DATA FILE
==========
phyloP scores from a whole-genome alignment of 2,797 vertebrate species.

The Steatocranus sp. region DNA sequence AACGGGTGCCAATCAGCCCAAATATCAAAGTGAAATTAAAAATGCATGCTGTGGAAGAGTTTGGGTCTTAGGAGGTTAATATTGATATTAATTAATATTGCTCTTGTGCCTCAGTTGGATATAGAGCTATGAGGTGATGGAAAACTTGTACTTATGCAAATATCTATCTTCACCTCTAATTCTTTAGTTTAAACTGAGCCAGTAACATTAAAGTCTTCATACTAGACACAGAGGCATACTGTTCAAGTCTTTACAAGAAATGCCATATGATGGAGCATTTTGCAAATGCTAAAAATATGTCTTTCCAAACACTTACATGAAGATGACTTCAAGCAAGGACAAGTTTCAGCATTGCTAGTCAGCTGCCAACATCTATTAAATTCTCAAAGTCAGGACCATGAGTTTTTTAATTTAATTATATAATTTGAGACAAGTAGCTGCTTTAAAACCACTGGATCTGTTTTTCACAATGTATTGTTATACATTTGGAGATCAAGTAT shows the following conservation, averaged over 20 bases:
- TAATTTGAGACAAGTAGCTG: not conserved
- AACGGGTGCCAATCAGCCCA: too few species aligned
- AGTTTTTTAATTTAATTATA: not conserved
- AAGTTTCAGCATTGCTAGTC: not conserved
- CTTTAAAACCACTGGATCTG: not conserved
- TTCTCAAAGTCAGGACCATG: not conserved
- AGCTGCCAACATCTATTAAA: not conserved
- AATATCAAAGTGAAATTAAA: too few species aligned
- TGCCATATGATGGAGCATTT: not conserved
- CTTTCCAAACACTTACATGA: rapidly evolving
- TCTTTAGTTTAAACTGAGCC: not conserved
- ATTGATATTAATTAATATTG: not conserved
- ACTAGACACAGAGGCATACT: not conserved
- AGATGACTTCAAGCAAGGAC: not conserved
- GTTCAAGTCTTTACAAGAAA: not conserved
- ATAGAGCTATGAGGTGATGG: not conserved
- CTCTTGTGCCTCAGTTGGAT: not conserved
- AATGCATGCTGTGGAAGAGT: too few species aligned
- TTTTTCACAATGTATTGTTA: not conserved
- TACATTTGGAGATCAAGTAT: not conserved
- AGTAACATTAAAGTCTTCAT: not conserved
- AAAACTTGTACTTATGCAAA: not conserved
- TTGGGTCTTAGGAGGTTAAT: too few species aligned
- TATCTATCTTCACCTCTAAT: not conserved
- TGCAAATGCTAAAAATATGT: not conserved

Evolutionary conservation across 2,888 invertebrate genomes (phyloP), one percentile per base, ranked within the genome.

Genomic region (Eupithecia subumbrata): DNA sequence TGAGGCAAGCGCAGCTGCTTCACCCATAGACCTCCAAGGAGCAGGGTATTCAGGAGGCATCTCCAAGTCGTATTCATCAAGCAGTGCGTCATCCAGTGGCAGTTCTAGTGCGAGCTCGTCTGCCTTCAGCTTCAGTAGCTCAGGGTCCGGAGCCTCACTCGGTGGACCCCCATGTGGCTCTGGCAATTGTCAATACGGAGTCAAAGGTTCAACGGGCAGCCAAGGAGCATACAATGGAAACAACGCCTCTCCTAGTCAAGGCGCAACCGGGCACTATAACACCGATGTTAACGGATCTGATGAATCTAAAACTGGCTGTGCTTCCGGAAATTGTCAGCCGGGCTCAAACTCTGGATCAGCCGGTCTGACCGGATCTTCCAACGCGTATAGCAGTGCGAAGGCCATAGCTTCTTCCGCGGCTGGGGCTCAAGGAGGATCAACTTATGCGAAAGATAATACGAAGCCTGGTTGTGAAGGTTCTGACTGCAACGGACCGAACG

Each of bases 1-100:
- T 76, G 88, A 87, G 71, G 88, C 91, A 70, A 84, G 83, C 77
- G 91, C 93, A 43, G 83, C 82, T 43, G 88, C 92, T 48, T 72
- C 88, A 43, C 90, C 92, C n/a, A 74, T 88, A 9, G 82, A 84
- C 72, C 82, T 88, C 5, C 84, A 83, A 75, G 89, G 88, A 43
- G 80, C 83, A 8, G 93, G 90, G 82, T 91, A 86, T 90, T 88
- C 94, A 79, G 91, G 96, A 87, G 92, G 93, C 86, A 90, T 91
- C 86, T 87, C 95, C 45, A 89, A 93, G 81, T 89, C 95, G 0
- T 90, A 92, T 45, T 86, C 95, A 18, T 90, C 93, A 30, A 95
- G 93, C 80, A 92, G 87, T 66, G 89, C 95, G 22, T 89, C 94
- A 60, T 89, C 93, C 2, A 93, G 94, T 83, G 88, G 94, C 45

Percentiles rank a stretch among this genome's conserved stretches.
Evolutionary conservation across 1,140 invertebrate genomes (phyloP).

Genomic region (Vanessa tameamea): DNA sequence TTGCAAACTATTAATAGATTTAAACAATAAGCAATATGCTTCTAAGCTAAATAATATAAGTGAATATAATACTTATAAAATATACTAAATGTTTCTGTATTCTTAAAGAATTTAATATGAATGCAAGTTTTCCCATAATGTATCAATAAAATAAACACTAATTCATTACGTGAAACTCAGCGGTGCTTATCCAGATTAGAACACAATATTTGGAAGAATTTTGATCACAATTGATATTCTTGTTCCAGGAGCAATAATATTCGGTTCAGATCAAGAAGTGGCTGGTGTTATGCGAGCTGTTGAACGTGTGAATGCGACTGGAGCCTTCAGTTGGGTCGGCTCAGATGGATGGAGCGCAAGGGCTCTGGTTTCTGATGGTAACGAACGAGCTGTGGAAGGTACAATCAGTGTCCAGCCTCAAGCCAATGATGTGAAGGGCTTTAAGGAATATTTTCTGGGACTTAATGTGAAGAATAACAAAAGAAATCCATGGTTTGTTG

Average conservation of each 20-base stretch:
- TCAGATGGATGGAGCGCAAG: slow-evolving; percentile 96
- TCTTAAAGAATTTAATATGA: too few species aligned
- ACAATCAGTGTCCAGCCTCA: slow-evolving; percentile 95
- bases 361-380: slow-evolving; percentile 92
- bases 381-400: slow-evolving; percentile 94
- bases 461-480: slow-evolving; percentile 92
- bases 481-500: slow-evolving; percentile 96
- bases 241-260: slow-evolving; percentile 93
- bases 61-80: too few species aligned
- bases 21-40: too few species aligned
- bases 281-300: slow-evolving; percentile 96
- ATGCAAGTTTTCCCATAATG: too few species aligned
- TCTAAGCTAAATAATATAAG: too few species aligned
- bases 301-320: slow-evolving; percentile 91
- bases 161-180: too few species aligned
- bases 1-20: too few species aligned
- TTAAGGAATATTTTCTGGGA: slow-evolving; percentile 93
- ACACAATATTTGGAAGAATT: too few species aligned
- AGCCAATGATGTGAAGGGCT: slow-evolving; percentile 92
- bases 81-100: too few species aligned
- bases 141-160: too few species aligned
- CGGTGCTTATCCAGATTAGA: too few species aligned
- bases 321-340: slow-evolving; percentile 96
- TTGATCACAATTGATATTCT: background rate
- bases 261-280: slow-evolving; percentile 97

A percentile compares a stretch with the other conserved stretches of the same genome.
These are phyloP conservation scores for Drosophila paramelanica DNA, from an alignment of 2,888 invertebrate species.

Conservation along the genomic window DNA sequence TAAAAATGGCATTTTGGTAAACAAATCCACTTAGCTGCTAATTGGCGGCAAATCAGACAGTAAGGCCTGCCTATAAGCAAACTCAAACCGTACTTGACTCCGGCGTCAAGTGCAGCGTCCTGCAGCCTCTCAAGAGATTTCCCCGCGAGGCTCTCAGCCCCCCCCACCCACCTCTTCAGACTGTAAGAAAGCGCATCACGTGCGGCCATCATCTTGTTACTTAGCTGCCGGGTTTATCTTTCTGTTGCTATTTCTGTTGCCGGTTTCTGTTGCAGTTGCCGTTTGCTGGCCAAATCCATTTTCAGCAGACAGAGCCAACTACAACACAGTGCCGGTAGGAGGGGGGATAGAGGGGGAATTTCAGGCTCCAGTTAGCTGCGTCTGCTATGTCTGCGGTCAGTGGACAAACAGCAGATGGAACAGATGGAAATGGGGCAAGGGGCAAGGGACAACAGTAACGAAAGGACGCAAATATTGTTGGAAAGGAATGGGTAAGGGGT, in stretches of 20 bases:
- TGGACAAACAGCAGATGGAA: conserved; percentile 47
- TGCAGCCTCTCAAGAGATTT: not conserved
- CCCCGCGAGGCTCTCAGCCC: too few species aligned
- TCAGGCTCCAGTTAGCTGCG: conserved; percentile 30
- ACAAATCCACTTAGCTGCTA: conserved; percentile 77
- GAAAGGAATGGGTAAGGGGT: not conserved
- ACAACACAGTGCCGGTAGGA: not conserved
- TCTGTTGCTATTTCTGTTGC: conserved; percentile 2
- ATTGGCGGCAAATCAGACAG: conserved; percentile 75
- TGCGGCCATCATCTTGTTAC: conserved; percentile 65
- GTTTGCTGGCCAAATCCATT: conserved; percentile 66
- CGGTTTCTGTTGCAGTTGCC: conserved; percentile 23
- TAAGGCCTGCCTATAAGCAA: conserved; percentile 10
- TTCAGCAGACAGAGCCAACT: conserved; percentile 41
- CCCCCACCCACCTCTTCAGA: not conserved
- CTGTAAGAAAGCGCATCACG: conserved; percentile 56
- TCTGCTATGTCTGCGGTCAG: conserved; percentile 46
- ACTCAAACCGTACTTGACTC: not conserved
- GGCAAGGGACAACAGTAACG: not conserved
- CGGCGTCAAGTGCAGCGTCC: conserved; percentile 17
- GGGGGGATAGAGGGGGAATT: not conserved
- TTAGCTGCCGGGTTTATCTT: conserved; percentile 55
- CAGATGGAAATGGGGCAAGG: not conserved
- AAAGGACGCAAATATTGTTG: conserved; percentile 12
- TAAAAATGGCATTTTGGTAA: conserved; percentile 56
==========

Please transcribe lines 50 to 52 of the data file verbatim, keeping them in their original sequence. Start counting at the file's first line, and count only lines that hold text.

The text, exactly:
- bases 461-480: slow-evolving; percentile 92
- bases 481-500: slow-evolving; percentile 96
- bases 241-260: slow-evolving; percentile 93